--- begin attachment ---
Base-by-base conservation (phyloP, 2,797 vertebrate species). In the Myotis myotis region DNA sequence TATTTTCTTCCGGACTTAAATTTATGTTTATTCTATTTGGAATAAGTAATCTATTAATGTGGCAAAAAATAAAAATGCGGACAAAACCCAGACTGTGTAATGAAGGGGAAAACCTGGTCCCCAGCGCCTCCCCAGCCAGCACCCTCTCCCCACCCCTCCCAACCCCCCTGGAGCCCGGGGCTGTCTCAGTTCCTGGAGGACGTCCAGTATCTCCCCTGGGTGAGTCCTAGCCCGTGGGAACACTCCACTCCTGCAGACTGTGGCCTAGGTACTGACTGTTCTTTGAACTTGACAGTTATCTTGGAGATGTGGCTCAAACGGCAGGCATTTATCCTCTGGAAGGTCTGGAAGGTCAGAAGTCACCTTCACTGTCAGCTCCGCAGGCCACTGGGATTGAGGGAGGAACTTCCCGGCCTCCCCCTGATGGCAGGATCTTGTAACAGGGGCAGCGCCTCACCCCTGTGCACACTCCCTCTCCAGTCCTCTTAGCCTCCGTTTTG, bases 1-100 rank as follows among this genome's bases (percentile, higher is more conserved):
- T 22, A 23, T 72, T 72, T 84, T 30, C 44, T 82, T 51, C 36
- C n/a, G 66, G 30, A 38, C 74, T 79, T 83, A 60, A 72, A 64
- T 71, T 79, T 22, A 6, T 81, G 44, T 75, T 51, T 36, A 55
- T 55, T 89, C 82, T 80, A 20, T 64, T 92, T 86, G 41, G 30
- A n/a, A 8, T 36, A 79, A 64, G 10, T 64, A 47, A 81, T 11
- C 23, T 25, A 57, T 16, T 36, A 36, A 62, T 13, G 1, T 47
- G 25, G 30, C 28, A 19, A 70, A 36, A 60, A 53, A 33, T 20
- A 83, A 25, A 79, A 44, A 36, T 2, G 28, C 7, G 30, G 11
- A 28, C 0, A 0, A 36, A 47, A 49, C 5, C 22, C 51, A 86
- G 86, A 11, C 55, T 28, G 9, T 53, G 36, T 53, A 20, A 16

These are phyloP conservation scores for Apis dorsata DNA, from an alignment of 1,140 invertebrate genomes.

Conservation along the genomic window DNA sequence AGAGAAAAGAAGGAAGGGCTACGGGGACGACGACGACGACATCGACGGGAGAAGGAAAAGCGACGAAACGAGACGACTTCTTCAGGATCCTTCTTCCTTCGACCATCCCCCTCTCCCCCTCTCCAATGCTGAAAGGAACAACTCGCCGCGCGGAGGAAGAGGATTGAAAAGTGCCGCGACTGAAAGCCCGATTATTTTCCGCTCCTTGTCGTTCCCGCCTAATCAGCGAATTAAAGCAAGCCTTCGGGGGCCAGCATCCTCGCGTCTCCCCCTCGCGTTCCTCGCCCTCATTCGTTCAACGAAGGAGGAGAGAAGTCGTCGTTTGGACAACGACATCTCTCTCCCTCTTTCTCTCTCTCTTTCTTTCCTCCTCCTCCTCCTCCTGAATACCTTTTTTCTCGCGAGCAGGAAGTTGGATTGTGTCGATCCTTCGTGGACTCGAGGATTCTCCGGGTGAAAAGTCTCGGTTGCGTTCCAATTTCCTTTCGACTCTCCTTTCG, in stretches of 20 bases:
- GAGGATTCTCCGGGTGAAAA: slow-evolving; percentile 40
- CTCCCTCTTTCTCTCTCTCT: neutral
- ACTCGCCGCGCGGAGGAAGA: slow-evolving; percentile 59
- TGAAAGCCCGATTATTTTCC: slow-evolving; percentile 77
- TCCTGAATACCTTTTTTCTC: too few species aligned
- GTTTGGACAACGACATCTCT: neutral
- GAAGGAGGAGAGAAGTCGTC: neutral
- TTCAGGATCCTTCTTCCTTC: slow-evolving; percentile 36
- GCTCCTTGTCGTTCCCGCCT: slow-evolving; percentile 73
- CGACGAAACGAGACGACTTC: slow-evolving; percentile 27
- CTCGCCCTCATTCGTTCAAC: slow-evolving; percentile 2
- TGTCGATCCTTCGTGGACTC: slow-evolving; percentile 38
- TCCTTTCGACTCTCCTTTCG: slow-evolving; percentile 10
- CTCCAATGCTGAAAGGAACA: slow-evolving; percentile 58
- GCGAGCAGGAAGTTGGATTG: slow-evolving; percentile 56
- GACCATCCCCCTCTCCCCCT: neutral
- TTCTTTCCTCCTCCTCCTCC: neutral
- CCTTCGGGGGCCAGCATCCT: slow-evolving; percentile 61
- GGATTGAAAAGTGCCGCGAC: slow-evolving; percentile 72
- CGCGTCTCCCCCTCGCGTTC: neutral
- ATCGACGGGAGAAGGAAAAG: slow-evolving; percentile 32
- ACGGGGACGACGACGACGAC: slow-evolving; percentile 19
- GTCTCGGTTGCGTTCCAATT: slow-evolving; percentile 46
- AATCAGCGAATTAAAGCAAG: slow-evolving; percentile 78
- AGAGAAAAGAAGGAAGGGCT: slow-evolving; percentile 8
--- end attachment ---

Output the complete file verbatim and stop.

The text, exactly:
Base-by-base conservation (phyloP, 2,797 vertebrate species). In the Myotis myotis region DNA sequence TATTTTCTTCCGGACTTAAATTTATGTTTATTCTATTTGGAATAAGTAATCTATTAATGTGGCAAAAAATAAAAATGCGGACAAAACCCAGACTGTGTAATGAAGGGGAAAACCTGGTCCCCAGCGCCTCCCCAGCCAGCACCCTCTCCCCACCCCTCCCAACCCCCCTGGAGCCCGGGGCTGTCTCAGTTCCTGGAGGACGTCCAGTATCTCCCCTGGGTGAGTCCTAGCCCGTGGGAACACTCCACTCCTGCAGACTGTGGCCTAGGTACTGACTGTTCTTTGAACTTGACAGTTATCTTGGAGATGTGGCTCAAACGGCAGGCATTTATCCTCTGGAAGGTCTGGAAGGTCAGAAGTCACCTTCACTGTCAGCTCCGCAGGCCACTGGGATTGAGGGAGGAACTTCCCGGCCTCCCCCTGATGGCAGGATCTTGTAACAGGGGCAGCGCCTCACCCCTGTGCACACTCCCTCTCCAGTCCTCTTAGCCTCCGTTTTG, bases 1-100 rank as follows among this genome's bases (percentile, higher is more conserved):
- T 22, A 23, T 72, T 72, T 84, T 30, C 44, T 82, T 51, C 36
- C n/a, G 66, G 30, A 38, C 74, T 79, T 83, A 60, A 72, A 64
- T 71, T 79, T 22, A 6, T 81, G 44, T 75, T 51, T 36, A 55
- T 55, T 89, C 82, T 80, A 20, T 64, T 92, T 86, G 41, G 30
- A n/a, A 8, T 36, A 79, A 64, G 10, T 64, A 47, A 81, T 11
- C 23, T 25, A 57, T 16, T 36, A 36, A 62, T 13, G 1, T 47
- G 25, G 30, C 28, A 19, A 70, A 36, A 60, A 53, A 33, T 20
- A 83, A 25, A 79, A 44, A 36, T 2, G 28, C 7, G 30, G 11
- A 28, C 0, A 0, A 36, A 47, A 49, C 5, C 22, C 51, A 86
- G 86, A 11, C 55, T 28, G 9, T 53, G 36, T 53, A 20, A 16

These are phyloP conservation scores for Apis dorsata DNA, from an alignment of 1,140 invertebrate genomes.

Conservation along the genomic window DNA sequence AGAGAAAAGAAGGAAGGGCTACGGGGACGACGACGACGACATCGACGGGAGAAGGAAAAGCGACGAAACGAGACGACTTCTTCAGGATCCTTCTTCCTTCGACCATCCCCCTCTCCCCCTCTCCAATGCTGAAAGGAACAACTCGCCGCGCGGAGGAAGAGGATTGAAAAGTGCCGCGACTGAAAGCCCGATTATTTTCCGCTCCTTGTCGTTCCCGCCTAATCAGCGAATTAAAGCAAGCCTTCGGGGGCCAGCATCCTCGCGTCTCCCCCTCGCGTTCCTCGCCCTCATTCGTTCAACGAAGGAGGAGAGAAGTCGTCGTTTGGACAACGACATCTCTCTCCCTCTTTCTCTCTCTCTTTCTTTCCTCCTCCTCCTCCTCCTGAATACCTTTTTTCTCGCGAGCAGGAAGTTGGATTGTGTCGATCCTTCGTGGACTCGAGGATTCTCCGGGTGAAAAGTCTCGGTTGCGTTCCAATTTCCTTTCGACTCTCCTTTCG, in stretches of 20 bases:
- GAGGATTCTCCGGGTGAAAA: slow-evolving; percentile 40
- CTCCCTCTTTCTCTCTCTCT: neutral
- ACTCGCCGCGCGGAGGAAGA: slow-evolving; percentile 59
- TGAAAGCCCGATTATTTTCC: slow-evolving; percentile 77
- TCCTGAATACCTTTTTTCTC: too few species aligned
- GTTTGGACAACGACATCTCT: neutral
- GAAGGAGGAGAGAAGTCGTC: neutral
- TTCAGGATCCTTCTTCCTTC: slow-evolving; percentile 36
- GCTCCTTGTCGTTCCCGCCT: slow-evolving; percentile 73
- CGACGAAACGAGACGACTTC: slow-evolving; percentile 27
- CTCGCCCTCATTCGTTCAAC: slow-evolving; percentile 2
- TGTCGATCCTTCGTGGACTC: slow-evolving; percentile 38
- TCCTTTCGACTCTCCTTTCG: slow-evolving; percentile 10
- CTCCAATGCTGAAAGGAACA: slow-evolving; percentile 58
- GCGAGCAGGAAGTTGGATTG: slow-evolving; percentile 56
- GACCATCCCCCTCTCCCCCT: neutral
- TTCTTTCCTCCTCCTCCTCC: neutral
- CCTTCGGGGGCCAGCATCCT: slow-evolving; percentile 61
- GGATTGAAAAGTGCCGCGAC: slow-evolving; percentile 72
- CGCGTCTCCCCCTCGCGTTC: neutral
- ATCGACGGGAGAAGGAAAAG: slow-evolving; percentile 32
- ACGGGGACGACGACGACGAC: slow-evolving; percentile 19
- GTCTCGGTTGCGTTCCAATT: slow-evolving; percentile 46
- AATCAGCGAATTAAAGCAAG: slow-evolving; percentile 78
- AGAGAAAAGAAGGAAGGGCT: slow-evolving; percentile 8